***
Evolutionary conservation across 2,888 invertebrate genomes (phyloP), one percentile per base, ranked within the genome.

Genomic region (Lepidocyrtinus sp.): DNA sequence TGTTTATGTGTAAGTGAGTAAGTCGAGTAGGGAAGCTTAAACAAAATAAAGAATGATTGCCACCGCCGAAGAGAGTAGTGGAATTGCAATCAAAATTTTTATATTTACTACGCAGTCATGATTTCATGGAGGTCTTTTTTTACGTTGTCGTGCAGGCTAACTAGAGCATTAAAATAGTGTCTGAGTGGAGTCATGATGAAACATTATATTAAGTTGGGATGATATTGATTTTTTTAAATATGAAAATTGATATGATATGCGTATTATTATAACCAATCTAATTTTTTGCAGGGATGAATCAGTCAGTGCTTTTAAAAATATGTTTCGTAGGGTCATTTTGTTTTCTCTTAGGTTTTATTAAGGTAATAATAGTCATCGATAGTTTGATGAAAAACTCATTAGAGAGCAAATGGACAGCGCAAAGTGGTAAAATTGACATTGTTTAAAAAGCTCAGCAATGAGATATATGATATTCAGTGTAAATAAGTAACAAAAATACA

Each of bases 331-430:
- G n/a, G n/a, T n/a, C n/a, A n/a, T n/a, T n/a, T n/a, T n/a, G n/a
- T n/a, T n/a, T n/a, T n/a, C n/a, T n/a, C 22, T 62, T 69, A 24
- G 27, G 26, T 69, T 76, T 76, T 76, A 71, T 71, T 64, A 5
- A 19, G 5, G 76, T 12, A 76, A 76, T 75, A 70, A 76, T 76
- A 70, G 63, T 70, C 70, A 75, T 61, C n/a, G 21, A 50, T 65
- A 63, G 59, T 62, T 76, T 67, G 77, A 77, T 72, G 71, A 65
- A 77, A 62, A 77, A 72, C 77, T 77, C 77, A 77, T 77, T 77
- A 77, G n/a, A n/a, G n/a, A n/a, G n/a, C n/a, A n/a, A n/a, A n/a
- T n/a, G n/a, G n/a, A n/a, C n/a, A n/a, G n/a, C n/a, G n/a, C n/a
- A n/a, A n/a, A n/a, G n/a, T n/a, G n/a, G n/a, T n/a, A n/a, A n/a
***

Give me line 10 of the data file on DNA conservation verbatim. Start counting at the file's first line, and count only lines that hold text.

- A 77, A 62, A 77, A 72, C 77, T 77, C 77, A 77, T 77, T 77